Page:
We don’t want to have to charge a fee for our newsletters. However, if The Bell is to continue its work, we need your support.
You can make a donation here. It will help our journalists continue investigating stories, breaking news and publishing newsletters.
State propaganda casts capture of Bakhmut as a big win for Russia
Wagner Group founder Yevgeny Prigozhin and Russia’s Defense Ministry announced over the weekend that they had taken complete control of eastern Ukraine’s Bakhmut after a grinding nine-month battle for the city. The Ukrainian authorities denied the claims and said that fighting in Bakhmut continued. That did not stop Russian propagandists from hailing the complete capture of the town as a major victory for Russia.
- On Saturday, Prigozhin’s press service published a video in which he claimed that Bakhmut had fallen and his troops alone took part in the decisive assault. The following day, Russia’s Defense Ministry also reported the capture of the town, but added that Wager fighters took Bakhmut with the help of artillery and air support from the Russian army’s regular forces. Putin congratulated the mercenaries and regular soldiers via Russia’s news agencies. In the morning, the message was repeated on the Kremlin website. Putin promised everyone involved would receive medals.
- When the first Russian statements about the capture of Bakhmut emerged, Ukrainian President Volodymyr Zelenskyy was visiting Japan. At a press conference, he said that Ukrainian forces were still fighting for the city.
- Russian propaganda channels ignored Prigozhin’s initial claims on Saturday. But the next day, the “capture” of Bakhmut made all the state-owned news headlines. “Artyomovsk has been liberated. An event of historic proportions. An important strategic point and a huge tactical success for our forces,” reported the morning news on state-owned Channel One. In other broadcasts, presenters said that “taking Bakhmut has great strategic significance” and Ukrainian soldiers “will not be told the truth [about the fall of the city] for a long time.” Other propaganda outlets claimed that “taking Bakhmut opens a road to Seversk and Kramatorsk for the Russian army.” Several war correspondents compared the capture of Bakhmut to the capture of Mariupol exactly a year ago and called it “Russia’s first big victory this year.”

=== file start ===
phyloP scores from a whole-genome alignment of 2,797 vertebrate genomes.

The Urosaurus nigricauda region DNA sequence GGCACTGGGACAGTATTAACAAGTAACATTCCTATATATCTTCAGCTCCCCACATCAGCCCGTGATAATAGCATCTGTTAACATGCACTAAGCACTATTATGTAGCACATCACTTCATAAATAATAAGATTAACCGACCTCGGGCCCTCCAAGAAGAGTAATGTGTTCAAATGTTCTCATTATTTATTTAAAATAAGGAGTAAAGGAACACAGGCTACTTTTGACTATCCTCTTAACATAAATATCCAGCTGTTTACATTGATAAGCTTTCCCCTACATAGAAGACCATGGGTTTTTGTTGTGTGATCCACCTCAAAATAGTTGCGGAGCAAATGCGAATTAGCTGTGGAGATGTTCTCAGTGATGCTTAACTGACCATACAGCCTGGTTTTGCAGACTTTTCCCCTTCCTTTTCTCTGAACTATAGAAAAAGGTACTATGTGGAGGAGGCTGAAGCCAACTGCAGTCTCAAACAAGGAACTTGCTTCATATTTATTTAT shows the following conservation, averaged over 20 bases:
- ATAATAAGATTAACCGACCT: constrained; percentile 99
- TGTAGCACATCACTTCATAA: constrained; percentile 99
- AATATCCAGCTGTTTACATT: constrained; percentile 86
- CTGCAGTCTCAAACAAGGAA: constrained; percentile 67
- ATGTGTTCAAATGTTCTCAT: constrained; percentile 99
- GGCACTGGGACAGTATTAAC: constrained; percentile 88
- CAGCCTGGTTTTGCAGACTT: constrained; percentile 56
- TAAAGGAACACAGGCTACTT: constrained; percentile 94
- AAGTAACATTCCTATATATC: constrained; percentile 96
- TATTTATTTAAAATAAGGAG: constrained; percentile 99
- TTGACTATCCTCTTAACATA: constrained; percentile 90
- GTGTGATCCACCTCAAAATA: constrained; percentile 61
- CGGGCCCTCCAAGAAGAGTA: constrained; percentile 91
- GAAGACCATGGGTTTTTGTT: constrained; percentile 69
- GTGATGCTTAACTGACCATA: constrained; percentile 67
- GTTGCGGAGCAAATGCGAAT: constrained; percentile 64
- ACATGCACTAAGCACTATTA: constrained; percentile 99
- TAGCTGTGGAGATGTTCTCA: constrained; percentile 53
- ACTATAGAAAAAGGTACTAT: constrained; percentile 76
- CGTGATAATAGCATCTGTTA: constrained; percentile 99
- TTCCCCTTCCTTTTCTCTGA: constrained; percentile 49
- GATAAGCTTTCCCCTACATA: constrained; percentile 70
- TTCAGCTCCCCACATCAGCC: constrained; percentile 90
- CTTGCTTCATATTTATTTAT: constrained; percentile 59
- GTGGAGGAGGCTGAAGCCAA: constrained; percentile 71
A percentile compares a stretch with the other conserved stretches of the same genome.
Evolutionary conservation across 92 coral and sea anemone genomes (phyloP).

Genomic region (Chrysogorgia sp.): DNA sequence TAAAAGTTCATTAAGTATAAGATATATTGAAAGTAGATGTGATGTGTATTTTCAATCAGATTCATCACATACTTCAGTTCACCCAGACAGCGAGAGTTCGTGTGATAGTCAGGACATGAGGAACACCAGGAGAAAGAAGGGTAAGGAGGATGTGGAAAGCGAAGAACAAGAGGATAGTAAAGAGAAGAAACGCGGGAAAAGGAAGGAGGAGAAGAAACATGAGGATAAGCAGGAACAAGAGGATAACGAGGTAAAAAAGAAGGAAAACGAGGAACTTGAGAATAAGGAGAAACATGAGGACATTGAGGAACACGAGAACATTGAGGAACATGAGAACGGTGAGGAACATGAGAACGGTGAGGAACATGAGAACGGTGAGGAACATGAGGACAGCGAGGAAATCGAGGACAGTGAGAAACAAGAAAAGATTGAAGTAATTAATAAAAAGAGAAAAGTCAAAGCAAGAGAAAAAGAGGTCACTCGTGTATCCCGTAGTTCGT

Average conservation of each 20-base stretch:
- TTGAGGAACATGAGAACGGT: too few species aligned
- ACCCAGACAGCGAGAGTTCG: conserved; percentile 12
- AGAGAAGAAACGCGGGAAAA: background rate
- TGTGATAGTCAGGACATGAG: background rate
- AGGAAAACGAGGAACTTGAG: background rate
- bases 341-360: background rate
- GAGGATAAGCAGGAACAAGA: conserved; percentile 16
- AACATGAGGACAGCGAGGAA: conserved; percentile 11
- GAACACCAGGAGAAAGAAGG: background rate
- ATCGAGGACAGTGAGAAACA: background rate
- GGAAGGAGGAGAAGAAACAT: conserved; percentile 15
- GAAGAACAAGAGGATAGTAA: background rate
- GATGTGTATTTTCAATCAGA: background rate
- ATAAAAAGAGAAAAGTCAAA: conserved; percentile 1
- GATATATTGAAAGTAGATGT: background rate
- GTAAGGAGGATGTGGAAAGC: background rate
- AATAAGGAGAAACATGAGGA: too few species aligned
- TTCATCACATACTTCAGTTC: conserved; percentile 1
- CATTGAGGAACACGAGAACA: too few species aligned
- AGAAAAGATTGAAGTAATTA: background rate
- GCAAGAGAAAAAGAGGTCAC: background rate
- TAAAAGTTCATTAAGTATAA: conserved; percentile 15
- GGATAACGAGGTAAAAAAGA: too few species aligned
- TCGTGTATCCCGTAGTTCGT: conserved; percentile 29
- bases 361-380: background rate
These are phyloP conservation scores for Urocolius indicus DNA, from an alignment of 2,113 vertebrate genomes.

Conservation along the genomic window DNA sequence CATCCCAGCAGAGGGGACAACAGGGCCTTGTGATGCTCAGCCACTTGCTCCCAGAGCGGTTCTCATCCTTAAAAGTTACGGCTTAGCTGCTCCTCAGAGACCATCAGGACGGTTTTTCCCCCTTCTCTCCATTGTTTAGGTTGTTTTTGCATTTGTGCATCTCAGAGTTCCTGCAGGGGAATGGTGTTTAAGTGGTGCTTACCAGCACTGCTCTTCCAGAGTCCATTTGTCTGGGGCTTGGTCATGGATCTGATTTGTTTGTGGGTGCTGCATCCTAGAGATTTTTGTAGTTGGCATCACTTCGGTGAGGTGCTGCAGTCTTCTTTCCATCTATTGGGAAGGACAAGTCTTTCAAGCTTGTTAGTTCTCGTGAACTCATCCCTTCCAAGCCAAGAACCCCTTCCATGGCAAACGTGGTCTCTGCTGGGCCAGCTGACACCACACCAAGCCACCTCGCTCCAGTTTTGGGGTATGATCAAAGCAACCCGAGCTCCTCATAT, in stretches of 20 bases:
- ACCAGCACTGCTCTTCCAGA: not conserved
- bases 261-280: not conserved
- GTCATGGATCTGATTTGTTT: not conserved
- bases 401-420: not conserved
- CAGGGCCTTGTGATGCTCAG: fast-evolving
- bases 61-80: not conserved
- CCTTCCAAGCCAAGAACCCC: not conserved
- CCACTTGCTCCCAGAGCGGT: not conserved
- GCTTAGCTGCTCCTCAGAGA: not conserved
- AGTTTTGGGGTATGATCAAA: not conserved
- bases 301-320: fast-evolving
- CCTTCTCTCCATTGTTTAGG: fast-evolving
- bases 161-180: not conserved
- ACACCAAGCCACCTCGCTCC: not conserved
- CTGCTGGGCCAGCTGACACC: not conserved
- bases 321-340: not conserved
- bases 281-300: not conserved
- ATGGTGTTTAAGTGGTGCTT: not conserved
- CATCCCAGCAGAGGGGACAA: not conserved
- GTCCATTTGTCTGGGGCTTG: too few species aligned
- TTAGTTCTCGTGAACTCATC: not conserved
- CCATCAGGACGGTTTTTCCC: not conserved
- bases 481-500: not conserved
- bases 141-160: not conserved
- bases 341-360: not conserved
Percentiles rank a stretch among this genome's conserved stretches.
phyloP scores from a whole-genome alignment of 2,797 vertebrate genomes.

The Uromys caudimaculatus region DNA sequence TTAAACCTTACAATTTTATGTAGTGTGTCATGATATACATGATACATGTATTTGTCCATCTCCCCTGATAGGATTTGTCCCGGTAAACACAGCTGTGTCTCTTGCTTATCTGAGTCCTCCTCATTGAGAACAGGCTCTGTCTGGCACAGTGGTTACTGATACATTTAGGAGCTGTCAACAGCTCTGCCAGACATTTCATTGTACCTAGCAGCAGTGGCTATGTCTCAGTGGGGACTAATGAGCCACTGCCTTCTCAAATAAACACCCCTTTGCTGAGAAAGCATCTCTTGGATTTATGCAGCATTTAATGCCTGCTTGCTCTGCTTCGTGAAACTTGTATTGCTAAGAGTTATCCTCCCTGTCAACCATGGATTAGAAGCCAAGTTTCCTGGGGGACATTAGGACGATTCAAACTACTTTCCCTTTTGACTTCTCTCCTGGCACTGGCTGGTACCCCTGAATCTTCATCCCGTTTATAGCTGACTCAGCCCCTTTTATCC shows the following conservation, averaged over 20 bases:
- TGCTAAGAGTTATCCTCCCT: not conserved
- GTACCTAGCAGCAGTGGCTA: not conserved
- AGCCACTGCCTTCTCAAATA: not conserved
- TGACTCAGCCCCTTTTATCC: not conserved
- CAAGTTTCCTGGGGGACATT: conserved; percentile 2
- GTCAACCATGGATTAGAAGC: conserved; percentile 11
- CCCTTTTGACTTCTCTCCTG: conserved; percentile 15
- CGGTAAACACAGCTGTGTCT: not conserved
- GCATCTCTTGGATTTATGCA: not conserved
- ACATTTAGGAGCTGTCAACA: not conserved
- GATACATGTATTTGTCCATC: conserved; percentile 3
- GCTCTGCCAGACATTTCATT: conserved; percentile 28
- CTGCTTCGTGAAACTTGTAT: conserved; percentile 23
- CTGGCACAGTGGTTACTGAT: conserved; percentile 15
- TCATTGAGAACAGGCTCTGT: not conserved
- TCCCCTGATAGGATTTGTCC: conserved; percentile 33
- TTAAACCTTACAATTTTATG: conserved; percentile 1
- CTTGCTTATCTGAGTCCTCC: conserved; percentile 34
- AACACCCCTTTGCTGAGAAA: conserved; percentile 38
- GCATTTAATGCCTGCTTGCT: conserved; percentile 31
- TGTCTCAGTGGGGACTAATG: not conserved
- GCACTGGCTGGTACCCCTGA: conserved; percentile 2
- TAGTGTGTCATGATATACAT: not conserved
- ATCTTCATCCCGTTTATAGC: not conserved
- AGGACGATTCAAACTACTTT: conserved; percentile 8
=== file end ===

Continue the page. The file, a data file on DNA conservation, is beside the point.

Why the world should care
Russia is desperately seeking some kind of victory – and Russian propaganda has hailed the capture of Bakhmut as precisely that. However, the city has little strategic value, according to military experts. After 224 days of fighting, almost nothing remains of Bakhmut, with Zelenskyy saying “Bakhmut remains only in our hearts.”
Russia bans Greenpeace
Russia’s prosecutor general designated Greenpeace as an “undesirable” organization Friday, which effectively bans its members from working in Russia. According to the authorities, Greenpeace “poses a threat to the foundations of constitutional order and security” in the country, and, since the start of the war, it has “engaged in anti-Russian propaganda,” called for sanctions and sought “to change power in the country in an unconstitutional way.”
- After being designated “undesirable,” Greenpeace announced the closure of its Russian branch. According to its members, they were branded “undesirable” because they tried blocking several projects that would be ruinous to the environment, such as opposing laws that would allow for the destruction of forests on the shores of Siberia’s Lake Baikal.
- Apparently, the decision to ban the environmental campaigners was a surprise even within the Kremlin, independent media outlet Agentstvo reported. For example, Greenpeace’s Sergei Tsyplenkov still sits on the presidential commission for human rights. So, ironically, Putin has taken advice from a representative of an undesirable organization.
- Greenpeace has worked in Russia for more than 30 years. During that time, the organization helped to set up six UNESCO reserves in the country, half of which it successfully defended in court against cases brought by builders and gold miners. In addition, environmentalists fought against relaxations on environmental protections and defended Lake Baikal – the world’s largest freshwater lake – against poachers and pollution.
- Greenpeace is the second environmental organization to be targeted by the Russian authorities this year. In March, the Justice Ministry added the World Wildlife Foundation (WWF) to its register of “foreign agents” following criticism from pro-government environmentalists. In November, Russian deputies proposed designating Greenpeace as an undesirable organization. However, it is not clear whether the new status is linked to that request.
Why the world should care
“I have a positive relationship with everyone that protects the natural world,” Putin said 10 years ago. But today, a good relationship with the president is not enough to protect any foreign organization from persecution within Russia.